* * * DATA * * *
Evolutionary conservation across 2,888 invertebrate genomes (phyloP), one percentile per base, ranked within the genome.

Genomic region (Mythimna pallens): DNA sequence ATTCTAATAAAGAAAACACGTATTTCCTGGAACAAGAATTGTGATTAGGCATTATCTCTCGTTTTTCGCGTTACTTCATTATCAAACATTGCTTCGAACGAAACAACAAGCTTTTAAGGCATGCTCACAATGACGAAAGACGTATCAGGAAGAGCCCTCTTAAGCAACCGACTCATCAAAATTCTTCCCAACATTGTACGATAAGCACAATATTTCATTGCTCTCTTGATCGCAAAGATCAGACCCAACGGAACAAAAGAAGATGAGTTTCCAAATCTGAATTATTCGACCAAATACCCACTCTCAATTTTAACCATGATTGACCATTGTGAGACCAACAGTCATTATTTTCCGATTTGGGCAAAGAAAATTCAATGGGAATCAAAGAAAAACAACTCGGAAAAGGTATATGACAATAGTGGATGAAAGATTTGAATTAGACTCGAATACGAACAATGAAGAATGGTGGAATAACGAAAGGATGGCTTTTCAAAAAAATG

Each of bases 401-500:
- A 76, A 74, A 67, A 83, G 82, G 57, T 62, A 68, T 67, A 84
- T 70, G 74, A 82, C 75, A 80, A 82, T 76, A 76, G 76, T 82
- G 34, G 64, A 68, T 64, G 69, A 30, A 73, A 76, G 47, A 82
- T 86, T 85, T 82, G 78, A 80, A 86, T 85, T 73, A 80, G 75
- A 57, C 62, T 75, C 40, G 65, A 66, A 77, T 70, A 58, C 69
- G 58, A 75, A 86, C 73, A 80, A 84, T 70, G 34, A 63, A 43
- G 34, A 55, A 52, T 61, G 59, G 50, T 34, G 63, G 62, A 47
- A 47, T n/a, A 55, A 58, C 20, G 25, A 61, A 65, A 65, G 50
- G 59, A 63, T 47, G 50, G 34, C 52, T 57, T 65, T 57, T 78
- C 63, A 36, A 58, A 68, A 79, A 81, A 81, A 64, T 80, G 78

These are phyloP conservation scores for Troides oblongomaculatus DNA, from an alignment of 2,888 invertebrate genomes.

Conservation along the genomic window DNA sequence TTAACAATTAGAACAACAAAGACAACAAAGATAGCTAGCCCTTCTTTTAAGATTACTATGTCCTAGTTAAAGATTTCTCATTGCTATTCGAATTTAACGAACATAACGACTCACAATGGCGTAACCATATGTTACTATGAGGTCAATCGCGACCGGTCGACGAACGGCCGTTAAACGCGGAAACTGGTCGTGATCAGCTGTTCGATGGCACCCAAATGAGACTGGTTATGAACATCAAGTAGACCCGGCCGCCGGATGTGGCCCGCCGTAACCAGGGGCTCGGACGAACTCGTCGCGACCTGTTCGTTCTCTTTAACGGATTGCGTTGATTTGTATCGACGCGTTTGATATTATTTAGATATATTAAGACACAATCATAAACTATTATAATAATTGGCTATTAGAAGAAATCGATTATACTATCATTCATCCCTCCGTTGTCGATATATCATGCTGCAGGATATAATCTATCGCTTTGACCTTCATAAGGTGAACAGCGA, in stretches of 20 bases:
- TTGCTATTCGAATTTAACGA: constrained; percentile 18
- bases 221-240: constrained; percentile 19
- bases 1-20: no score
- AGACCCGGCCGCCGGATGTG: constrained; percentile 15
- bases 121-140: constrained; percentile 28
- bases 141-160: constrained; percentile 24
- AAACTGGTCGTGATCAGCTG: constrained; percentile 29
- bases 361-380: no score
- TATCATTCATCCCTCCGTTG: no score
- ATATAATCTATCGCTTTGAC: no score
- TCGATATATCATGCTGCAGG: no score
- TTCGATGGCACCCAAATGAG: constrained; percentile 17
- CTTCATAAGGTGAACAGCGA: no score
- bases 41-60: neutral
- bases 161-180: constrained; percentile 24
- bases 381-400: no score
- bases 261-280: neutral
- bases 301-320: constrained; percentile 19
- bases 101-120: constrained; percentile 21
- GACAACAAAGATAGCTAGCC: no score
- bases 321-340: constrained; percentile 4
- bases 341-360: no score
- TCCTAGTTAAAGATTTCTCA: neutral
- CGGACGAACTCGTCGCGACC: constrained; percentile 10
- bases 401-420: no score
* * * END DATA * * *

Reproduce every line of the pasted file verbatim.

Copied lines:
Evolutionary conservation across 2,888 invertebrate genomes (phyloP), one percentile per base, ranked within the genome.

Genomic region (Mythimna pallens): DNA sequence ATTCTAATAAAGAAAACACGTATTTCCTGGAACAAGAATTGTGATTAGGCATTATCTCTCGTTTTTCGCGTTACTTCATTATCAAACATTGCTTCGAACGAAACAACAAGCTTTTAAGGCATGCTCACAATGACGAAAGACGTATCAGGAAGAGCCCTCTTAAGCAACCGACTCATCAAAATTCTTCCCAACATTGTACGATAAGCACAATATTTCATTGCTCTCTTGATCGCAAAGATCAGACCCAACGGAACAAAAGAAGATGAGTTTCCAAATCTGAATTATTCGACCAAATACCCACTCTCAATTTTAACCATGATTGACCATTGTGAGACCAACAGTCATTATTTTCCGATTTGGGCAAAGAAAATTCAATGGGAATCAAAGAAAAACAACTCGGAAAAGGTATATGACAATAGTGGATGAAAGATTTGAATTAGACTCGAATACGAACAATGAAGAATGGTGGAATAACGAAAGGATGGCTTTTCAAAAAAATG

Each of bases 401-500:
- A 76, A 74, A 67, A 83, G 82, G 57, T 62, A 68, T 67, A 84
- T 70, G 74, A 82, C 75, A 80, A 82, T 76, A 76, G 76, T 82
- G 34, G 64, A 68, T 64, G 69, A 30, A 73, A 76, G 47, A 82
- T 86, T 85, T 82, G 78, A 80, A 86, T 85, T 73, A 80, G 75
- A 57, C 62, T 75, C 40, G 65, A 66, A 77, T 70, A 58, C 69
- G 58, A 75, A 86, C 73, A 80, A 84, T 70, G 34, A 63, A 43
- G 34, A 55, A 52, T 61, G 59, G 50, T 34, G 63, G 62, A 47
- A 47, T n/a, A 55, A 58, C 20, G 25, A 61, A 65, A 65, G 50
- G 59, A 63, T 47, G 50, G 34, C 52, T 57, T 65, T 57, T 78
- C 63, A 36, A 58, A 68, A 79, A 81, A 81, A 64, T 80, G 78

These are phyloP conservation scores for Troides oblongomaculatus DNA, from an alignment of 2,888 invertebrate genomes.

Conservation along the genomic window DNA sequence TTAACAATTAGAACAACAAAGACAACAAAGATAGCTAGCCCTTCTTTTAAGATTACTATGTCCTAGTTAAAGATTTCTCATTGCTATTCGAATTTAACGAACATAACGACTCACAATGGCGTAACCATATGTTACTATGAGGTCAATCGCGACCGGTCGACGAACGGCCGTTAAACGCGGAAACTGGTCGTGATCAGCTGTTCGATGGCACCCAAATGAGACTGGTTATGAACATCAAGTAGACCCGGCCGCCGGATGTGGCCCGCCGTAACCAGGGGCTCGGACGAACTCGTCGCGACCTGTTCGTTCTCTTTAACGGATTGCGTTGATTTGTATCGACGCGTTTGATATTATTTAGATATATTAAGACACAATCATAAACTATTATAATAATTGGCTATTAGAAGAAATCGATTATACTATCATTCATCCCTCCGTTGTCGATATATCATGCTGCAGGATATAATCTATCGCTTTGACCTTCATAAGGTGAACAGCGA, in stretches of 20 bases:
- TTGCTATTCGAATTTAACGA: constrained; percentile 18
- bases 221-240: constrained; percentile 19
- bases 1-20: no score
- AGACCCGGCCGCCGGATGTG: constrained; percentile 15
- bases 121-140: constrained; percentile 28
- bases 141-160: constrained; percentile 24
- AAACTGGTCGTGATCAGCTG: constrained; percentile 29
- bases 361-380: no score
- TATCATTCATCCCTCCGTTG: no score
- ATATAATCTATCGCTTTGAC: no score
- TCGATATATCATGCTGCAGG: no score
- TTCGATGGCACCCAAATGAG: constrained; percentile 17
- CTTCATAAGGTGAACAGCGA: no score
- bases 41-60: neutral
- bases 161-180: constrained; percentile 24
- bases 381-400: no score
- bases 261-280: neutral
- bases 301-320: constrained; percentile 19
- bases 101-120: constrained; percentile 21
- GACAACAAAGATAGCTAGCC: no score
- bases 321-340: constrained; percentile 4
- bases 341-360: no score
- TCCTAGTTAAAGATTTCTCA: neutral
- CGGACGAACTCGTCGCGACC: constrained; percentile 10
- bases 401-420: no score